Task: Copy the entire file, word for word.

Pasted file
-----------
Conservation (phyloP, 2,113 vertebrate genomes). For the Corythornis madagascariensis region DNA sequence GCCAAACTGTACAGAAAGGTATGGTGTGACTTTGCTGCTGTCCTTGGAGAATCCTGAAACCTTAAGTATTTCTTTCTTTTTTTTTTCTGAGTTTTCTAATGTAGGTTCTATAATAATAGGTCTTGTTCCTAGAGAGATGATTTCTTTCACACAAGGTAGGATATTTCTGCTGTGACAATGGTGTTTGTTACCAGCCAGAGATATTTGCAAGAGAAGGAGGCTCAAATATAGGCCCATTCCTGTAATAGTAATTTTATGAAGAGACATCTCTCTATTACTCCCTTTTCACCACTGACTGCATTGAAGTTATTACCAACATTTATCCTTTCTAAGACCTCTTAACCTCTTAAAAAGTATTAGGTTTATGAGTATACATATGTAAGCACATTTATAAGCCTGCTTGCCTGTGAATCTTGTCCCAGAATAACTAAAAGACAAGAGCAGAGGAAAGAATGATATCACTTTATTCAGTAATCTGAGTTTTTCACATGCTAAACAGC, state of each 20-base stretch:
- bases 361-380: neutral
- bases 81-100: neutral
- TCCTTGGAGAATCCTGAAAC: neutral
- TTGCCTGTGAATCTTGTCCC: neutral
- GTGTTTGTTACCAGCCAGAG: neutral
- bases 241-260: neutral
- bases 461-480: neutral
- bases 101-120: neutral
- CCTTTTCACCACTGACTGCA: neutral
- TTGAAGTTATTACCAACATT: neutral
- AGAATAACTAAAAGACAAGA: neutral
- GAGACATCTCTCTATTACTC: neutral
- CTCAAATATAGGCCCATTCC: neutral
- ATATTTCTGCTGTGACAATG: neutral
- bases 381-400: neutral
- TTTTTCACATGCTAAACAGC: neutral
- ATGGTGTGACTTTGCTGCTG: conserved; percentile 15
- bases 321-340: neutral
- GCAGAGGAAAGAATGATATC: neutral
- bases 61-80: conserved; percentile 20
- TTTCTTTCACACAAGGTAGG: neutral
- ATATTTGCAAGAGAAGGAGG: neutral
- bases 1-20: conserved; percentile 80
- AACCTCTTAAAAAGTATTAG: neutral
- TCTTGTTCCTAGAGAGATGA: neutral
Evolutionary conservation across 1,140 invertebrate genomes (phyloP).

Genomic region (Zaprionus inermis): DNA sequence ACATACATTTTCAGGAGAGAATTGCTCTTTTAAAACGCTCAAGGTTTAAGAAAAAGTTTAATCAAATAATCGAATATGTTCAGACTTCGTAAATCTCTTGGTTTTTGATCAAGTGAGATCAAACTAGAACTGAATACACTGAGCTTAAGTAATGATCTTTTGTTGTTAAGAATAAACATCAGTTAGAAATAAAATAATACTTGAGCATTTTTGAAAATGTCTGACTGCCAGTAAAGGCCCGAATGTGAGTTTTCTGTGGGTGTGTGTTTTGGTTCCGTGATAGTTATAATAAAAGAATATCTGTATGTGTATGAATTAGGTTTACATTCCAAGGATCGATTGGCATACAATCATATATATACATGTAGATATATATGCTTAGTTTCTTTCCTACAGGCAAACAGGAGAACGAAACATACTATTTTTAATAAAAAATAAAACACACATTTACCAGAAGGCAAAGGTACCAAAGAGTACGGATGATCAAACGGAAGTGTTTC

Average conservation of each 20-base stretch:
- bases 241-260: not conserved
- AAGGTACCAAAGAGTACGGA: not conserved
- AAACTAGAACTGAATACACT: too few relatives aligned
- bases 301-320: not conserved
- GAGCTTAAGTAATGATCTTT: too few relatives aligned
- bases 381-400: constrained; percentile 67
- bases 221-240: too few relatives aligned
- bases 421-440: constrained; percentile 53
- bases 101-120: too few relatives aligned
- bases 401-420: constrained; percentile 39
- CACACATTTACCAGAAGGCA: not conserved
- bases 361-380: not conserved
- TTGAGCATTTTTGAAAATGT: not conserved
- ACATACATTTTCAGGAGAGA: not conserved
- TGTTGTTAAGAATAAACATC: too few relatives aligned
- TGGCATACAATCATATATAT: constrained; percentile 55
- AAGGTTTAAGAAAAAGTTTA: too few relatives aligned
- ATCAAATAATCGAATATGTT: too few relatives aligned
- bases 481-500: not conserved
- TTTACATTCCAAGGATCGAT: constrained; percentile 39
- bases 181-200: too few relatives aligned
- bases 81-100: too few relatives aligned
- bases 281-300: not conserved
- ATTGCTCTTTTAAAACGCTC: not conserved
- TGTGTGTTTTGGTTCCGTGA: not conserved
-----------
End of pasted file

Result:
Conservation (phyloP, 2,113 vertebrate genomes). For the Corythornis madagascariensis region DNA sequence GCCAAACTGTACAGAAAGGTATGGTGTGACTTTGCTGCTGTCCTTGGAGAATCCTGAAACCTTAAGTATTTCTTTCTTTTTTTTTTCTGAGTTTTCTAATGTAGGTTCTATAATAATAGGTCTTGTTCCTAGAGAGATGATTTCTTTCACACAAGGTAGGATATTTCTGCTGTGACAATGGTGTTTGTTACCAGCCAGAGATATTTGCAAGAGAAGGAGGCTCAAATATAGGCCCATTCCTGTAATAGTAATTTTATGAAGAGACATCTCTCTATTACTCCCTTTTCACCACTGACTGCATTGAAGTTATTACCAACATTTATCCTTTCTAAGACCTCTTAACCTCTTAAAAAGTATTAGGTTTATGAGTATACATATGTAAGCACATTTATAAGCCTGCTTGCCTGTGAATCTTGTCCCAGAATAACTAAAAGACAAGAGCAGAGGAAAGAATGATATCACTTTATTCAGTAATCTGAGTTTTTCACATGCTAAACAGC, state of each 20-base stretch:
- bases 361-380: neutral
- bases 81-100: neutral
- TCCTTGGAGAATCCTGAAAC: neutral
- TTGCCTGTGAATCTTGTCCC: neutral
- GTGTTTGTTACCAGCCAGAG: neutral
- bases 241-260: neutral
- bases 461-480: neutral
- bases 101-120: neutral
- CCTTTTCACCACTGACTGCA: neutral
- TTGAAGTTATTACCAACATT: neutral
- AGAATAACTAAAAGACAAGA: neutral
- GAGACATCTCTCTATTACTC: neutral
- CTCAAATATAGGCCCATTCC: neutral
- ATATTTCTGCTGTGACAATG: neutral
- bases 381-400: neutral
- TTTTTCACATGCTAAACAGC: neutral
- ATGGTGTGACTTTGCTGCTG: conserved; percentile 15
- bases 321-340: neutral
- GCAGAGGAAAGAATGATATC: neutral
- bases 61-80: conserved; percentile 20
- TTTCTTTCACACAAGGTAGG: neutral
- ATATTTGCAAGAGAAGGAGG: neutral
- bases 1-20: conserved; percentile 80
- AACCTCTTAAAAAGTATTAG: neutral
- TCTTGTTCCTAGAGAGATGA: neutral
Evolutionary conservation across 1,140 invertebrate genomes (phyloP).

Genomic region (Zaprionus inermis): DNA sequence ACATACATTTTCAGGAGAGAATTGCTCTTTTAAAACGCTCAAGGTTTAAGAAAAAGTTTAATCAAATAATCGAATATGTTCAGACTTCGTAAATCTCTTGGTTTTTGATCAAGTGAGATCAAACTAGAACTGAATACACTGAGCTTAAGTAATGATCTTTTGTTGTTAAGAATAAACATCAGTTAGAAATAAAATAATACTTGAGCATTTTTGAAAATGTCTGACTGCCAGTAAAGGCCCGAATGTGAGTTTTCTGTGGGTGTGTGTTTTGGTTCCGTGATAGTTATAATAAAAGAATATCTGTATGTGTATGAATTAGGTTTACATTCCAAGGATCGATTGGCATACAATCATATATATACATGTAGATATATATGCTTAGTTTCTTTCCTACAGGCAAACAGGAGAACGAAACATACTATTTTTAATAAAAAATAAAACACACATTTACCAGAAGGCAAAGGTACCAAAGAGTACGGATGATCAAACGGAAGTGTTTC

Average conservation of each 20-base stretch:
- bases 241-260: not conserved
- AAGGTACCAAAGAGTACGGA: not conserved
- AAACTAGAACTGAATACACT: too few relatives aligned
- bases 301-320: not conserved
- GAGCTTAAGTAATGATCTTT: too few relatives aligned
- bases 381-400: constrained; percentile 67
- bases 221-240: too few relatives aligned
- bases 421-440: constrained; percentile 53
- bases 101-120: too few relatives aligned
- bases 401-420: constrained; percentile 39
- CACACATTTACCAGAAGGCA: not conserved
- bases 361-380: not conserved
- TTGAGCATTTTTGAAAATGT: not conserved
- ACATACATTTTCAGGAGAGA: not conserved
- TGTTGTTAAGAATAAACATC: too few relatives aligned
- TGGCATACAATCATATATAT: constrained; percentile 55
- AAGGTTTAAGAAAAAGTTTA: too few relatives aligned
- ATCAAATAATCGAATATGTT: too few relatives aligned
- bases 481-500: not conserved
- TTTACATTCCAAGGATCGAT: constrained; percentile 39
- bases 181-200: too few relatives aligned
- bases 81-100: too few relatives aligned
- bases 281-300: not conserved
- ATTGCTCTTTTAAAACGCTC: not conserved
- TGTGTGTTTTGGTTCCGTGA: not conserved